A man collects spring water on a mountain next to a highway after Hurricane Fiona in Caye, Puerto Rico on Wednesday

In the Dominican Republic, where Fiona took to land early Monday, 725,246 customers live without running water and more than 210,000 homes and businesses were dark on Wednesday, said Major General Juan Méndez García, director of the country’s Emergency Operations Center.

He said more than 2,260 homes were destroyed and some communities were cut off from aid.

power problem dog puerto rico

As Fiona entered the Dominican Republic at midnight, Iveris ran waist-deep in floodwaters to wake her neighbors in Viera Higuay, she said.

She is trying to dry her stuff now.

“The rooms are empty. I had to throw a lot. There’s no electricity or water to wash anything,” Viera told CNN En Espanol.

Devastating Hurricane Fiona reaches Category 4 as it moves north, leaving disaster-hit areas on a slow road to recovery

Meanwhile, Puerto Rico was making some progress on the relief front.

FEMA said President Joe Biden on Wednesday approved a major disaster declaration for the US territory. The move allows residents to get grants for temporary housing and home repairs as well as low-interest loans to cover uninsured property damages.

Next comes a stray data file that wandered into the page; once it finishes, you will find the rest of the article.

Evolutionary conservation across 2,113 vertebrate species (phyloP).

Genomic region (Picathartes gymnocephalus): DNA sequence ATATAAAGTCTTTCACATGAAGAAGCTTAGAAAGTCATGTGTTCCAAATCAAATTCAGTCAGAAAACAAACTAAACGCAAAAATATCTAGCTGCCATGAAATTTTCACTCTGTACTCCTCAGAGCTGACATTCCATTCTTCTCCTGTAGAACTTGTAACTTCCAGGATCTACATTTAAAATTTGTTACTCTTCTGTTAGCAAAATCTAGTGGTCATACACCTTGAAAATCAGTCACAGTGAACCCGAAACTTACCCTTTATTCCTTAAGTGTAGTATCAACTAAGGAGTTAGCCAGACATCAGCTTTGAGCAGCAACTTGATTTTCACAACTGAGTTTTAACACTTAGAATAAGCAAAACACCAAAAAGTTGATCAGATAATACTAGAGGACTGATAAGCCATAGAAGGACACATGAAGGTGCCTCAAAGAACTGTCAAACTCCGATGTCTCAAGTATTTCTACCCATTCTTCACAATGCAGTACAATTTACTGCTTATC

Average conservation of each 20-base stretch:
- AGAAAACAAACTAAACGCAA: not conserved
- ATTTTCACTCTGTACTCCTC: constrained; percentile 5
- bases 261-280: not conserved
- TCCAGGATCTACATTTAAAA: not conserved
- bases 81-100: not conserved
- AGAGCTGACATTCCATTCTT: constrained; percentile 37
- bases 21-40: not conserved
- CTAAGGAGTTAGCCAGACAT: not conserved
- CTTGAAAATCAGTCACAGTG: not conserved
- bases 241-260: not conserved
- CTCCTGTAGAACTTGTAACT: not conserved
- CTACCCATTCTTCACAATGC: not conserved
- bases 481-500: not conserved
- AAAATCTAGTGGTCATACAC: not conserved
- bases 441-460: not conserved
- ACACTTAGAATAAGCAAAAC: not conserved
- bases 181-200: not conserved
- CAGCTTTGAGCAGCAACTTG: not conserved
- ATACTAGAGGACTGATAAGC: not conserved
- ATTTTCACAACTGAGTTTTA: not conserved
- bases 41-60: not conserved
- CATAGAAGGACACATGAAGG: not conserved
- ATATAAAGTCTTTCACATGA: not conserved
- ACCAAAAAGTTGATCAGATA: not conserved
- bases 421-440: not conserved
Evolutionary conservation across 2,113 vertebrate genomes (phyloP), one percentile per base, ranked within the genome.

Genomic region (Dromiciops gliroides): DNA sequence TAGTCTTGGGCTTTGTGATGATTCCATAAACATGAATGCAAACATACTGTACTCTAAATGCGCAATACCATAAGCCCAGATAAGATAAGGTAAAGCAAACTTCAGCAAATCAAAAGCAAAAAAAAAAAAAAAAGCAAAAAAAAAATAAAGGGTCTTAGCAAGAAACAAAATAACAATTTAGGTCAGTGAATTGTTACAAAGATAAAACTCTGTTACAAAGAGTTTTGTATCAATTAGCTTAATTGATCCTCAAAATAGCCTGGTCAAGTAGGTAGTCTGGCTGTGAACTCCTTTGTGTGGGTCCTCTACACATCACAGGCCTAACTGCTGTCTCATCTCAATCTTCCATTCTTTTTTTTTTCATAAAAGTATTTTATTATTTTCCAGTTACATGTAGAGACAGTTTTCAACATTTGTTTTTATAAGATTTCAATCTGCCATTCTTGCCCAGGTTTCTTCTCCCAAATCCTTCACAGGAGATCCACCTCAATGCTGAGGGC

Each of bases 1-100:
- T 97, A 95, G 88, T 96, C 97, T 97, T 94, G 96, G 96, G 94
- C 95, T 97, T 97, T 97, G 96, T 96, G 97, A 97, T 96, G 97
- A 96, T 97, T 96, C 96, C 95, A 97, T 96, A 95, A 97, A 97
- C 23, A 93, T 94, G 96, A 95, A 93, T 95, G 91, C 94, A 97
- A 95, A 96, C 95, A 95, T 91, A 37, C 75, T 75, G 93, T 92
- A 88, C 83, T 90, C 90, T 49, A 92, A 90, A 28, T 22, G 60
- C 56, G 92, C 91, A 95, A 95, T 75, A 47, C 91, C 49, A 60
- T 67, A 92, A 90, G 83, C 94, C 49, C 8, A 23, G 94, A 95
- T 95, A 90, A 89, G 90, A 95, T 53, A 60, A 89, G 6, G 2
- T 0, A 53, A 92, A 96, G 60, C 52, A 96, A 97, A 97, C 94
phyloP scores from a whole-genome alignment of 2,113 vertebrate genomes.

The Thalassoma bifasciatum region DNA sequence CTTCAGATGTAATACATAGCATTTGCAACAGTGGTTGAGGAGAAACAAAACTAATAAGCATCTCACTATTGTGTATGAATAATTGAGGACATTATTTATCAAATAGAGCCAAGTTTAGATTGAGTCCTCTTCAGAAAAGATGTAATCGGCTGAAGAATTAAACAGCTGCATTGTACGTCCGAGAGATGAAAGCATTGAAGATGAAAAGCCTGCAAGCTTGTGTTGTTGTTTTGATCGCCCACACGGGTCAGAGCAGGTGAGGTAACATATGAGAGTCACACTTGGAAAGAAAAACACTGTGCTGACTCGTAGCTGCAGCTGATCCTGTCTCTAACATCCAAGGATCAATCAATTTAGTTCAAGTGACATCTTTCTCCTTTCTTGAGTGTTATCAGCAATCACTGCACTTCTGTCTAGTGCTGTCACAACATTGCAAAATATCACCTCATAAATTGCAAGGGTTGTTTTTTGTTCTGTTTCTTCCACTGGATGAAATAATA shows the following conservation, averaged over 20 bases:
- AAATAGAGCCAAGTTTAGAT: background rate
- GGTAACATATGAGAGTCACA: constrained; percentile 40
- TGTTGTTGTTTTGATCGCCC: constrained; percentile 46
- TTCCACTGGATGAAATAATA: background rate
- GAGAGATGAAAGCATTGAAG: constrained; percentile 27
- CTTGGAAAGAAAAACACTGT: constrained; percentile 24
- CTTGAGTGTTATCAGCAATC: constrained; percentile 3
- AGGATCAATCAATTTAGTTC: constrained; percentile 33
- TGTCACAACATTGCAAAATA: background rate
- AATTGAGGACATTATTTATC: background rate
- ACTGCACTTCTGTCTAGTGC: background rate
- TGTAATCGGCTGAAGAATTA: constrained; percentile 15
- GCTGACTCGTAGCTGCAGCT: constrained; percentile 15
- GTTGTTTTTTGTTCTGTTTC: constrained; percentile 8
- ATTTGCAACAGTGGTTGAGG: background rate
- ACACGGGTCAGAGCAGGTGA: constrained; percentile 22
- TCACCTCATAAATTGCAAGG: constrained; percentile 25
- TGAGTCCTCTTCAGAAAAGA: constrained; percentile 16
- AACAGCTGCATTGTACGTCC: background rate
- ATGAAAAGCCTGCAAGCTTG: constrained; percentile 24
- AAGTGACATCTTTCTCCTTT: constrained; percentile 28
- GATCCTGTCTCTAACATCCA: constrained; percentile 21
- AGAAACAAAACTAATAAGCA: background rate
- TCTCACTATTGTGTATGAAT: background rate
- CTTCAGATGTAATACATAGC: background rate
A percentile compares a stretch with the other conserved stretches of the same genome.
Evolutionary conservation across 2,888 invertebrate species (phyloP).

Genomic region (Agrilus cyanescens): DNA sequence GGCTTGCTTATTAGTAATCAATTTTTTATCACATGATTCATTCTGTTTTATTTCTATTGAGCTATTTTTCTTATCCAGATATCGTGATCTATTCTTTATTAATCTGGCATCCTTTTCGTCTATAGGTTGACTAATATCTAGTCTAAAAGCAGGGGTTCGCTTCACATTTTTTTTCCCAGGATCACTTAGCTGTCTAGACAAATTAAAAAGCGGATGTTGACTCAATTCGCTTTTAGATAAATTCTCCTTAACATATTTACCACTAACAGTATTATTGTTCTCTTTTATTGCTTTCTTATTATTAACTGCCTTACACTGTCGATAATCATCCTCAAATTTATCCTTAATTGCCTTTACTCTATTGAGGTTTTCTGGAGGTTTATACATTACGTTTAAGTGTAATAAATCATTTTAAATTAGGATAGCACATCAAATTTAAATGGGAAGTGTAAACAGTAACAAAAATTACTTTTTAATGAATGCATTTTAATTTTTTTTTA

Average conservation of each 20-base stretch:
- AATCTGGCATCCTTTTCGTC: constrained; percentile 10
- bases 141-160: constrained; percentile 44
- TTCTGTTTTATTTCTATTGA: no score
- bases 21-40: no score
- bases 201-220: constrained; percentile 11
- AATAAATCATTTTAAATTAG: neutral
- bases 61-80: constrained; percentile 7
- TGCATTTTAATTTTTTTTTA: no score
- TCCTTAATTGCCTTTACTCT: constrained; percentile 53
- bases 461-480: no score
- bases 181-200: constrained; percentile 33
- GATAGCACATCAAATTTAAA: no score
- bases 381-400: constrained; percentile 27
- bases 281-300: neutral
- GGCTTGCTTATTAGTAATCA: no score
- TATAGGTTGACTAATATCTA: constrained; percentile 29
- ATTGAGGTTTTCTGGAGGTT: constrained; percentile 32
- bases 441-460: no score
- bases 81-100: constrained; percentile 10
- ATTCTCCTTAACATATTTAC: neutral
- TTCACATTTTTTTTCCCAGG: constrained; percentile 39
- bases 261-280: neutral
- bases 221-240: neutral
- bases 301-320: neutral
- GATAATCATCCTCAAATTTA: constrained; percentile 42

“This ensures that our people will receive additional support from FEMA to recover from the damage caused by this incident,” Puerto Rico Governor Pedro Pierlucci said in a statement. Tweet,

But the workers have suffered a setback in restoring power. Puerto Rico Electric Power Authority executive director Josue Colón said Wednesday that equipment problems temporarily shut down lines that were believed to be repaired back offline.

Fiona killed almost exactly five years later Hurricane Maria The island collapsed in an extended blackout.

Across the island, more than 800 people were housed in dozens of shelters on Wednesday, according to Puerto Rico’s Housing Secretary William Rodriguez.

The mayor of New York City has deployed staff from city agencies to Puerto Rico to help officials surveying the damage.

According to a news release, “the team will include representatives from the New York City Emergency Management (NYCEM), the New York City Department of Buildings, the New York City Department of Parks and Recreation, and the New York City Department of Design and Construction.” from the mayor’s office.

Cars drive under an electric pole in Santa Isabel, Puerto Rico, on Wednesday.

New Jersey Governor Phil Murphy announced Thursday his authorization of aid and recovery efforts for Puerto Rico, including the deployment of 74 New Jersey State Troopers and a civilian medical doctor.

Fiona also threatened parts of the Turks and Caicos on Tuesday, and was without power on Wednesday in several areas of British territory, namely Grand Turks, South Caicos, Salt Cay, North Caicos and Middle Caicos, on Anya. Williams, the acting governor said. island.

Officials were relieved that no one had been killed in the storm, they said when they began visiting the islands and making repairs.

CNN’s Melissa Alonso, Jessica Hasbun, Jorge Venegas, Amy Simonson, Chris Boyette and Jamie Lynch contributed to their report.